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Police and health unit combine forces to fight opioid overdoses


An opioid overdose crisis is sweeping across central Ontario.

Addiction to opioids, and especially the increased use of fentanyl, has become an urgent public health matter in our communities.

"It's gone beyond a crisis. It's become a tragedy," said Cathy Eisener, a public health nurse at the Simcoe Muskoka District Health Unit.

There were 136 opioid related deaths in 2022 which is a 20 per cent decrease from the 171 deaths in 2021. Despite this, last year's death toll remains substantially higher than what was observed before the pandemic both locally and provincially.

"I always want to point out – these aren't numbers – we're talking about people," Eisener said.

The fatalities are substantially higher than pre-COVID-19 days, she said.

Working with the Nottawasaga Ontario Provincial Police (OPP), the health unit and police are focusing an opioid public awareness campaign on the Good Samaritan Drug Overdose Act (GSDOA).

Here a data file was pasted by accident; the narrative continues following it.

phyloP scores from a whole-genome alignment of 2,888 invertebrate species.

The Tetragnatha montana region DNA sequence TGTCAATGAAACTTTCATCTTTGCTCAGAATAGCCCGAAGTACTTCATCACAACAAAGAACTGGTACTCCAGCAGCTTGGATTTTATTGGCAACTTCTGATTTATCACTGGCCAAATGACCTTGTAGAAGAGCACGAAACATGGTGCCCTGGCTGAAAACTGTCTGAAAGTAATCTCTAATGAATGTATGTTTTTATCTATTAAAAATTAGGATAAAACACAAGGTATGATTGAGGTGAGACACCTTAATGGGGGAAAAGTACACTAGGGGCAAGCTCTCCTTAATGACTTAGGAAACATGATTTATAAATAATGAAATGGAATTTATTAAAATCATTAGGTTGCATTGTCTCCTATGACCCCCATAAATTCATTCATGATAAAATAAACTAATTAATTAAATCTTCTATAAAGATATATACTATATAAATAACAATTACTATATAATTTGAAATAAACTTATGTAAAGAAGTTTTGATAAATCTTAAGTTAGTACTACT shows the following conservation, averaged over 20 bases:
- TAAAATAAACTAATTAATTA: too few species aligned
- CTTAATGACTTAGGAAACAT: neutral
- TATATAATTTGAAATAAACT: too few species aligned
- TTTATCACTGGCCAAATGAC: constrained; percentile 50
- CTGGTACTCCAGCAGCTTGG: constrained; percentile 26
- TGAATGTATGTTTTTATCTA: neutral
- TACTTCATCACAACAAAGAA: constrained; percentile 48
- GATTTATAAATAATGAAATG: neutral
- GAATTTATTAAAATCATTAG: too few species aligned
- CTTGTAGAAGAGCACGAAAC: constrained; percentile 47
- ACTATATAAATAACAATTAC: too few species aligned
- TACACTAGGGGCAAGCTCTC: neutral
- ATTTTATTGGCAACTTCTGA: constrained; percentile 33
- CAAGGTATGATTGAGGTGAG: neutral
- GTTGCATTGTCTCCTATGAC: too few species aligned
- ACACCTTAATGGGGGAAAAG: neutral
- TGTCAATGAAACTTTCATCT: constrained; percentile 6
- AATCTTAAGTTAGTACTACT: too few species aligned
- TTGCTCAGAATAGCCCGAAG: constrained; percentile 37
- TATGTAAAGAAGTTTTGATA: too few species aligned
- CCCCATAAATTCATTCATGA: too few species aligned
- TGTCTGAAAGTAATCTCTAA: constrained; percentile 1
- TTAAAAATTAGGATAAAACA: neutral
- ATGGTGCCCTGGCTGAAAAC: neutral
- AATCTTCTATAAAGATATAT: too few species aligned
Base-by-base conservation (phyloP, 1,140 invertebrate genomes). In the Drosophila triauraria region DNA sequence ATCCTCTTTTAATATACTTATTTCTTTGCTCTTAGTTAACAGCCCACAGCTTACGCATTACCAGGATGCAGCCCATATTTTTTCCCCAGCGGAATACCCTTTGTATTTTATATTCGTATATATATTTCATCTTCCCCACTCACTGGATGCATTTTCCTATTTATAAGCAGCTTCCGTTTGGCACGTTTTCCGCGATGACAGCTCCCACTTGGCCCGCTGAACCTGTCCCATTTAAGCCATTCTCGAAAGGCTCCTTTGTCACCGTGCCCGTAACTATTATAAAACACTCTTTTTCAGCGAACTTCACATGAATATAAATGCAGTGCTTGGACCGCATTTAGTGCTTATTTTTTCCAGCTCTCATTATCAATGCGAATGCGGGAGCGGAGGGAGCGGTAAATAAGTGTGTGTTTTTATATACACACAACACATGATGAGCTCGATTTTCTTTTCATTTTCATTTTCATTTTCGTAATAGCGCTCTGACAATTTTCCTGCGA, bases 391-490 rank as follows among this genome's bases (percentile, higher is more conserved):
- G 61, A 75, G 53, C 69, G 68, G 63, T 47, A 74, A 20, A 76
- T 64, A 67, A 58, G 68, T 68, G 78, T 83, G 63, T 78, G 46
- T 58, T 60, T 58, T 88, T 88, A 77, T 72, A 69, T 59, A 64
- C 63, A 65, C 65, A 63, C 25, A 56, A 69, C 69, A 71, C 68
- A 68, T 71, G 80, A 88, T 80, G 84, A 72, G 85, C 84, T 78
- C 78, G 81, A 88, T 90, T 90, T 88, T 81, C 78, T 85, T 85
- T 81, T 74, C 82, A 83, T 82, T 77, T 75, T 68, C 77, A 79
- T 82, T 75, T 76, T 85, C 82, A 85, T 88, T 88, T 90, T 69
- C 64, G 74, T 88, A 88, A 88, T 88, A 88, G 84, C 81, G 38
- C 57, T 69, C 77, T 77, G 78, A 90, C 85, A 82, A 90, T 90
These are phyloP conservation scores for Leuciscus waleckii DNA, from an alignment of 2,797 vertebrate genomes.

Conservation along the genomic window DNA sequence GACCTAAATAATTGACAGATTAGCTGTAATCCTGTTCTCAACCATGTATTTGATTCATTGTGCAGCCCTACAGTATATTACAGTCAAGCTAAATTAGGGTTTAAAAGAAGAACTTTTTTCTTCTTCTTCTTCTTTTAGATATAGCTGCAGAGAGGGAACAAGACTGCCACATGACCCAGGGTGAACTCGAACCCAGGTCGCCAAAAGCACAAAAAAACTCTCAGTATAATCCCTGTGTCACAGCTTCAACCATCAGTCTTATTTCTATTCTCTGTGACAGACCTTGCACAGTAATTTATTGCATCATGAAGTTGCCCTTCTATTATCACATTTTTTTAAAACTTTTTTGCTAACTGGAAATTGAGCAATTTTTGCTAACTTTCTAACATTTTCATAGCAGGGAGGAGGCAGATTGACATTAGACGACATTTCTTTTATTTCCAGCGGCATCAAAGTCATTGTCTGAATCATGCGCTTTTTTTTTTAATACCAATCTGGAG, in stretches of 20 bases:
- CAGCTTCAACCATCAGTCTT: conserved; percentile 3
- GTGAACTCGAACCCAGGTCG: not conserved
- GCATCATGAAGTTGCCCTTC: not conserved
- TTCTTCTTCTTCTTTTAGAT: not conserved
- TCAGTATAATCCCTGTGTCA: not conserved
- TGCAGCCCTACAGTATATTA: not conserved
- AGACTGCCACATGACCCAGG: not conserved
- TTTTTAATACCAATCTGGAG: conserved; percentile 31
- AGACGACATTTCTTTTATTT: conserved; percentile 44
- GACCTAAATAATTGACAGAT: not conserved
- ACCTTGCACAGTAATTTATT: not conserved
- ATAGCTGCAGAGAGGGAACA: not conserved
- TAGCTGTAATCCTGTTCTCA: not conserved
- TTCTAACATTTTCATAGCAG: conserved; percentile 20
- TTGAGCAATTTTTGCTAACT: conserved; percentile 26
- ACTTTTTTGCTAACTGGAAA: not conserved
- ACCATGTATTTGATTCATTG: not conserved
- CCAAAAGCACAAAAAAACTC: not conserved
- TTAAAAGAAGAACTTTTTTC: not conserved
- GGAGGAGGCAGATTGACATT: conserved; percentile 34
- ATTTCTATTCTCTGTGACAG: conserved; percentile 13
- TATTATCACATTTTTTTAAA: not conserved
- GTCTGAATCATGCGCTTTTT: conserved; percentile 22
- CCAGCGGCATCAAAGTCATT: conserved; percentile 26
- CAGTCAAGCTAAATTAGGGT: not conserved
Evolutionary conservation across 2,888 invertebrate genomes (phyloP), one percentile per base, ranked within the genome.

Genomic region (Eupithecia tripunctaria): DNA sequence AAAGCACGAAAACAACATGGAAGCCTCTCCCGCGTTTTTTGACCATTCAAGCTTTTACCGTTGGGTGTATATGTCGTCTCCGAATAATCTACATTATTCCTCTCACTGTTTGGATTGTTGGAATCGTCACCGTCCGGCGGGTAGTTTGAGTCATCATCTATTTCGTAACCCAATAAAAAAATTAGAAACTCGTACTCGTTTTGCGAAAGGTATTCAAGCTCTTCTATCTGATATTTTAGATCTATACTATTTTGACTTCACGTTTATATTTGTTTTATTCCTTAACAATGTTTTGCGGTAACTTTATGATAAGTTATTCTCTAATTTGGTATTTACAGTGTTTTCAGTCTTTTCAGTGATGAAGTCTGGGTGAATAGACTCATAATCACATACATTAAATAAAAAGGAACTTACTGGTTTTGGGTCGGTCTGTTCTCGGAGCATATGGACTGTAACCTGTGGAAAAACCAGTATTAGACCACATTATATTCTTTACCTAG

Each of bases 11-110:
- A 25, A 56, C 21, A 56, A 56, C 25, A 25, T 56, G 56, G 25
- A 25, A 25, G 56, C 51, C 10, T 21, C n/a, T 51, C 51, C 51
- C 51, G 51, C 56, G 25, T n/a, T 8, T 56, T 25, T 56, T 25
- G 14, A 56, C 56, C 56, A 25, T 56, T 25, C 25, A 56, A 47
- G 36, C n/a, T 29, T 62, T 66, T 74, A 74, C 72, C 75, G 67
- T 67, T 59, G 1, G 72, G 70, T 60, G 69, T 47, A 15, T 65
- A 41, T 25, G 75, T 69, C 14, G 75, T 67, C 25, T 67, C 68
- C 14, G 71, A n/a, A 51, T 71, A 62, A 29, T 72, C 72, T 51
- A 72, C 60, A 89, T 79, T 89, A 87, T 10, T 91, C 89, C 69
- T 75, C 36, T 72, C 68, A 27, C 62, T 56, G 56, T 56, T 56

At the centre of the OPP's response to the opioid crisis is the spirit of the Overdose Act, which is intended to save lives, said Nottawasaga OPP Const. Katy Viccary.

Many opioid-related deaths are preventable if medical attention is received quickly, but evidence shows that witnesses to an overdose often do not call 911 for fear of police involvement and legal consequences, Viccary said.

The Act aims to reduce the fear of police attending overdose events and encourage people to seek life-saving assistance and stay with a victim in the event of an overdose.


The GSDOA came into effect in May 2017 and amended the Controlled Drugs and Substances Act (CDSA) to provide some legal protection for people seeking emergency assistance during an overdose.

The GSDOA applies to anyone seeking emergency support during an overdose, including those experiencing an overdose. The Act protects the person who seeks help, whether they stay or leave the overdose scene before help arrives. The Act also protects anyone else at the scene when help arrives.

The GSDOA does provide protection against charges for:

  • Possessing drugs for personal use.
  • Violating conditions of parole, bail, probation or conditional sentence for a simple drug possession charge.

The GSDOA won't provide protection against charges for:

  • Trafficking illegal drugs.
  • Any outstanding arrest warrants.
  • Violating conditions of parole, bail, probation or conditional sentence for an offence that is not simple possession

If you suspect an overdose, stay, call 911 and save a life. Top Stories

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